My conversion to Christ – part 1 of 4-

In light of Pope Francis’ recent interview, in which he discussed the need for us to embrace the full Gospel of Jesus Christ, I feel moved to recount my “conversion” to Christ, as it happened when I was a teenager. I hope that this will encourage you as you come to Christ!

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I was a good kid. I tried to be respectful to authority: my parents, my grandparents, my teachers, the Church, my neighbors. You won’t find much sex, drugs, and rock n’ roll in my story. I fully believed in doing everything as well as I possibly could (still do). I did really well in school. It was pretty clear at a young age that I was pretty smart. I was always towards the top of the class (but never right at the top – and I didn’t need to be, either – I knew I was smart enough). My father was a very good athlete – a basketball player. Not having a court of my own, when I was 7, I hung a book bag on a doorknob in my living room and shot a toy basketball into it. I made a lot of shots. (and that was what life before the Internet was like! Actually pretty awesome). I would eventually get my own backyard court.

I never made it as a basketball player, or an athlete. I was good at intermural athletics and remain so today. I was not the most popular of kids. I was a kid who didn’t want to open his mouth in class if he knew the right answer, for fear of being mocked. I also didn’t want to call attention to myself. I thought I could slide through life in a very private way (so much for that now). I was not outgoing or popular, although I found out later in life that I could be both funny and likable. I was not a “girl crazy” kid, but nor was I uncomfortable around girls.

I was not confident in my physical appearance or physique, as sometimes kids picked on me for both. Nasty personalized comments from peers lowered my own estimation of myself. Eventually, around 11 years old, all that stopped. Still, I found myself more comfortable alone than with others. I read a lot. I made a few close friends whom I spent a lot of time with, but was never naturally the “party” type. But once I got to the party, I would not want to leave. I liked Church a lot, enough to be labeled for it. Early on, that didn’t keep me from loving my Catholic Church, Mother Teresa, and Pope John Paul – Bishop Murphy too!

I loved my family. My mom and dad were younger than most of my friends’ parents. As I was growing up, they were in their 20’s and early 30’s (when my Dad was my present age, I was already 12 years old!). Mom and Dad, I think, grew up with me in some ways, which made life a little more exciting than average. They were not perfect, but that wasn’t and isn’t the point. I never have had a day in my life when I doubted if my parents loved me. That’s what mattered most. They were and remain wonderful parents.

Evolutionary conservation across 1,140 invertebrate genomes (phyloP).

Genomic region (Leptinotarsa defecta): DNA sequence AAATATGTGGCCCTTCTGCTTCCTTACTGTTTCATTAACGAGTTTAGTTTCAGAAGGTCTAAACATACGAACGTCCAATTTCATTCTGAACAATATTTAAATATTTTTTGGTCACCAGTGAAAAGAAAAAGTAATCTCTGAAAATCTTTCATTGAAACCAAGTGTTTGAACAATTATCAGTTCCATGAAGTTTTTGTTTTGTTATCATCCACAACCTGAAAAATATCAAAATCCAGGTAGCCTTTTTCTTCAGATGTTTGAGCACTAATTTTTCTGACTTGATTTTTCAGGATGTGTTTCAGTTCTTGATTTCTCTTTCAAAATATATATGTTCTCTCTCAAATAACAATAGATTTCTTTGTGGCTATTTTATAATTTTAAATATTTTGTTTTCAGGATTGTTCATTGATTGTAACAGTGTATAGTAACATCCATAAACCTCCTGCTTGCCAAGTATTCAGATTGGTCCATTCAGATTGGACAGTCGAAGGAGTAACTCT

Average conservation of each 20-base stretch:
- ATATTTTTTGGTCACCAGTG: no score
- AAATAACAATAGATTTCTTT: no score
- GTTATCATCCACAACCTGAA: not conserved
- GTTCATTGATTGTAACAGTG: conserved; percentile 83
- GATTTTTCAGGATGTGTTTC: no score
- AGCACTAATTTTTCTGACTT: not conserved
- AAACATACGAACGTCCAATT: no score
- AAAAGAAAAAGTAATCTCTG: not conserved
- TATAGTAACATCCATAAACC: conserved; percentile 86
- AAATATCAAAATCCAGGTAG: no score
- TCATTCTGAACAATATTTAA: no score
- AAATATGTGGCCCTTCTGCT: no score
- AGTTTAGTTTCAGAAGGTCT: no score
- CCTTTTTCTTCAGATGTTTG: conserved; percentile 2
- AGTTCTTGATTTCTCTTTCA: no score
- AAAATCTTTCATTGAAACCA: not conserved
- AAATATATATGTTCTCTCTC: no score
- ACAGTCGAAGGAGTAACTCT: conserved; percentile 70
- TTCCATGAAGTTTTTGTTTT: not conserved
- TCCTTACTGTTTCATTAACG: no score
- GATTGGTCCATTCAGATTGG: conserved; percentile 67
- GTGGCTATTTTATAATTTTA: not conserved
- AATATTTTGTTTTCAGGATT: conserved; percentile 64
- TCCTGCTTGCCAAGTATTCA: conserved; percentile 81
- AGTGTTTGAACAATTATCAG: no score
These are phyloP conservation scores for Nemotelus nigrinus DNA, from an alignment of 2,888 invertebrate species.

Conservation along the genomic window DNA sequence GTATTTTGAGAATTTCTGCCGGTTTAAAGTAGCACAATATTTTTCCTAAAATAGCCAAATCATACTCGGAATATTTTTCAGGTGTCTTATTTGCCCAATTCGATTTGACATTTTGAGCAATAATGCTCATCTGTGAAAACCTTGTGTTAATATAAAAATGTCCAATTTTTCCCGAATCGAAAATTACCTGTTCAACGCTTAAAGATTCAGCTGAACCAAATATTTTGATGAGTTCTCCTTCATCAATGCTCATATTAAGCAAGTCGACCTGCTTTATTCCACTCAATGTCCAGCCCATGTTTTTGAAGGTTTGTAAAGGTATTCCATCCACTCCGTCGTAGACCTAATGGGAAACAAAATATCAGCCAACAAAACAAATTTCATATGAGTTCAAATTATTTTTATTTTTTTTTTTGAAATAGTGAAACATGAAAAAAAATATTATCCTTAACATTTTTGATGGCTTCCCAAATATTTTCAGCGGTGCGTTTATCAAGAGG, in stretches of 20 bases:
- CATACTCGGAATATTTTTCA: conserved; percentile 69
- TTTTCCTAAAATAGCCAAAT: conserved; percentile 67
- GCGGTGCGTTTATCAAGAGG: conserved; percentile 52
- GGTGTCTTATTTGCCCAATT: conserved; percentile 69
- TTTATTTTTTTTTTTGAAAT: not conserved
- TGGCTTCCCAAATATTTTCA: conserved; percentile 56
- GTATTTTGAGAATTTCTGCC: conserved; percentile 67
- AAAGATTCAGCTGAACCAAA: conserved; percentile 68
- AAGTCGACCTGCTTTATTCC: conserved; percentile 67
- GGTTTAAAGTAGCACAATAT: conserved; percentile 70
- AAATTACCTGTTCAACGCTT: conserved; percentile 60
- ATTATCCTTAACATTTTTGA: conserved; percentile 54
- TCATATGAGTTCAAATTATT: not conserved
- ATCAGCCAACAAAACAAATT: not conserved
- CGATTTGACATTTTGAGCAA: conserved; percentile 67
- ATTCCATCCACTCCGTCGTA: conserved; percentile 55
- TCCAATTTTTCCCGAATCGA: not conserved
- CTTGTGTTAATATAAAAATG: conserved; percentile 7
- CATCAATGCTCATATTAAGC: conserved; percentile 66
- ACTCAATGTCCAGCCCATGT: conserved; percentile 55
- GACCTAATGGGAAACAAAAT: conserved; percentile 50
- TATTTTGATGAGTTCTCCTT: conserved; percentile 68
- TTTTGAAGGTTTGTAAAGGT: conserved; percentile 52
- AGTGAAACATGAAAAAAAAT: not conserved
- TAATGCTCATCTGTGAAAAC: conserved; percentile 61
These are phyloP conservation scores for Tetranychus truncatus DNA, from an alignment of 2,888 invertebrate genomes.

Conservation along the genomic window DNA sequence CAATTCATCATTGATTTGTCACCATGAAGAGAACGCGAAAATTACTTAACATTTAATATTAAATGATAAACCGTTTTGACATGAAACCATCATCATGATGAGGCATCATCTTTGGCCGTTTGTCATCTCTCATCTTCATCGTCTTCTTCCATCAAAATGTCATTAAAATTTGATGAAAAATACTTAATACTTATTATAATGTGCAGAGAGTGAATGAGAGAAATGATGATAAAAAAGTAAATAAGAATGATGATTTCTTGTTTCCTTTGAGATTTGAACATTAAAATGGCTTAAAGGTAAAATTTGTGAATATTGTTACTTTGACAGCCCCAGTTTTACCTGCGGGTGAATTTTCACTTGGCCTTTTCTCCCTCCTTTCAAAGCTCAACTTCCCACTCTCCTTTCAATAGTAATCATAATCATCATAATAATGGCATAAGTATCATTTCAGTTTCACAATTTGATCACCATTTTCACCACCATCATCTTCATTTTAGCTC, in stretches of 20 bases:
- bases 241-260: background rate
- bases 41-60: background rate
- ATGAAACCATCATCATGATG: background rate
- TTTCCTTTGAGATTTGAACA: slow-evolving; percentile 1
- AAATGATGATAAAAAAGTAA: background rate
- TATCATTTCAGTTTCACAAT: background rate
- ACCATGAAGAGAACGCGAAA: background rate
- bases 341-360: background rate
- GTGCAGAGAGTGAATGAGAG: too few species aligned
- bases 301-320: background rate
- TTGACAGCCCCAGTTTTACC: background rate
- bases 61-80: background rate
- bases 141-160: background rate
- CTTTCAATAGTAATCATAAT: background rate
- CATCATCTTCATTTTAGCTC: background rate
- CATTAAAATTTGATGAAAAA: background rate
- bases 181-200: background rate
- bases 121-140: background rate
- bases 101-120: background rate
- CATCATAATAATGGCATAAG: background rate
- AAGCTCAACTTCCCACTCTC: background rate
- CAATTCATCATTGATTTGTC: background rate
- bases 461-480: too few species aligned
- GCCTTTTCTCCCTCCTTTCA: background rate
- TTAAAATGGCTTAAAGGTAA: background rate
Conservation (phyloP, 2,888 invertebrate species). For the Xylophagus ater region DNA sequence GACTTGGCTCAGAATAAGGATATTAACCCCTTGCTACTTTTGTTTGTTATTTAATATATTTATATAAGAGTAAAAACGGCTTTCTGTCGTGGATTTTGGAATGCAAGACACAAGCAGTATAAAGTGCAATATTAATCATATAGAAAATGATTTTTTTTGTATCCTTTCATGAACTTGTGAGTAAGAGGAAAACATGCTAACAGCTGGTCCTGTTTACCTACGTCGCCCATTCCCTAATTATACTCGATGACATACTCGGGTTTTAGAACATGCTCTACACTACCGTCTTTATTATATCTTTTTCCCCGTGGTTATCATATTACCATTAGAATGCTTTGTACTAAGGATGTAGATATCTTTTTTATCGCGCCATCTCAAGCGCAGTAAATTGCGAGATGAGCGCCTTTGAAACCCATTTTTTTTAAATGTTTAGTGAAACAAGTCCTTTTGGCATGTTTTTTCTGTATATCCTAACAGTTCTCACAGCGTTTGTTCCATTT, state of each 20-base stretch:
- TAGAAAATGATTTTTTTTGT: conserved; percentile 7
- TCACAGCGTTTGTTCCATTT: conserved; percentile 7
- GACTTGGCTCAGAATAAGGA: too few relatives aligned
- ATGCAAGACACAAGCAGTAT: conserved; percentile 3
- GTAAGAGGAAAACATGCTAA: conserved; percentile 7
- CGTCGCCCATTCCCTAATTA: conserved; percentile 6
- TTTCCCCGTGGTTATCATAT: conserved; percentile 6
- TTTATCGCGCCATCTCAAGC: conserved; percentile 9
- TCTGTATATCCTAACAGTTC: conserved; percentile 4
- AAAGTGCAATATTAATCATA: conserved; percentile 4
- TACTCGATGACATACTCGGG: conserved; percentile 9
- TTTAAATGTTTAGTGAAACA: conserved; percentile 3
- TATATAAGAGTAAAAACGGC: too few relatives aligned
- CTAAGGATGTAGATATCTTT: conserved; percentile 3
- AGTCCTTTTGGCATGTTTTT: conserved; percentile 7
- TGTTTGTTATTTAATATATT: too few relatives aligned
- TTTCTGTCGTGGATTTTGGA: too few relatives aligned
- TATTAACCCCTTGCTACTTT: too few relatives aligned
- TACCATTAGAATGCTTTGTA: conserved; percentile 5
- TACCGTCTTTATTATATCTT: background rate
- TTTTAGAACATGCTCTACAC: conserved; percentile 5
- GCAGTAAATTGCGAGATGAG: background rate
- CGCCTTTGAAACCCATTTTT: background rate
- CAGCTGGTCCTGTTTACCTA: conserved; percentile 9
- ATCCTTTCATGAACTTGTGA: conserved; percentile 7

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Mom and Dad grew up around the corner from each other in Erie, Pennsylvania, in the city proper. The neighborhood was over 100 years old, and our parish Church and School were our institutions. You see, St. Andrew Parish was formed in 1871. The School was built in 1929. My great Aunt, who would become a Franciscan nun, was in the first classes, which were held in the Church. My grandmother was a graduate of the school, back around the time of Pearl Harbor and World War II. With the exception of some years in the 40’s and 50’s, there was always a member of my family in St. Andrew’s Elementary School. I had as much of an “ancestral claim” on the Parish as anyone else.

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Both my grandfathers were World War II vets. One saw combat action – one missed because of a training injury. I grew up around the block from both sets of grandparents. Numerous aunts, uncles, cousins, great-aunts, 2nd cousins, and so on were surrounding me. Many of the families of the kids I grew up with in the neighborhood had the same family situation. Since mom and dad were young, we spent almost as much time at the grandparents as at home. There were lots of gatherings with young aunts and uncles at both grandparents’ houses, and I was the star of the show (and still getting over that!). It was like we had 3 families: ours, mom’s, and dad’s. Because of this, I have always been very strongly pro-life and pro-marriage/family. My family life was not perfect, but again, I knew I belonged somewhere, and was loved. So, the more time I could spend with family, the better. Even now, I feel that way. I understand when people move cross country, but I would never want to do that.

Such was my life situation around 1992, when I was about 11 years old. God had formed me up to that point with a calling in mind, but I was clueless to it. As a kid, I was a kid, albeit a mature, thinking kid. I always seemed more sensitive and introspective than others. I thought and acted differently than others. I always felt either a step behind or a step ahead, but never really in sync with the other kids. That would all soon change when…….

To be continued next week. God bless!

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About erievocations

I am a priest in the Roman Catholic Diocese of Erie, PA. I am an Assistant Vocations Director, tasked with the promotion of seminary recruitment. My blog deals with discernment of vocations, especially to the priesthood, as well as our universal call to be holy.
This entry was posted in Inspiration for Vocations, Pro-Life/Family and Vocations, Uncategorized. Bookmark the permalink.

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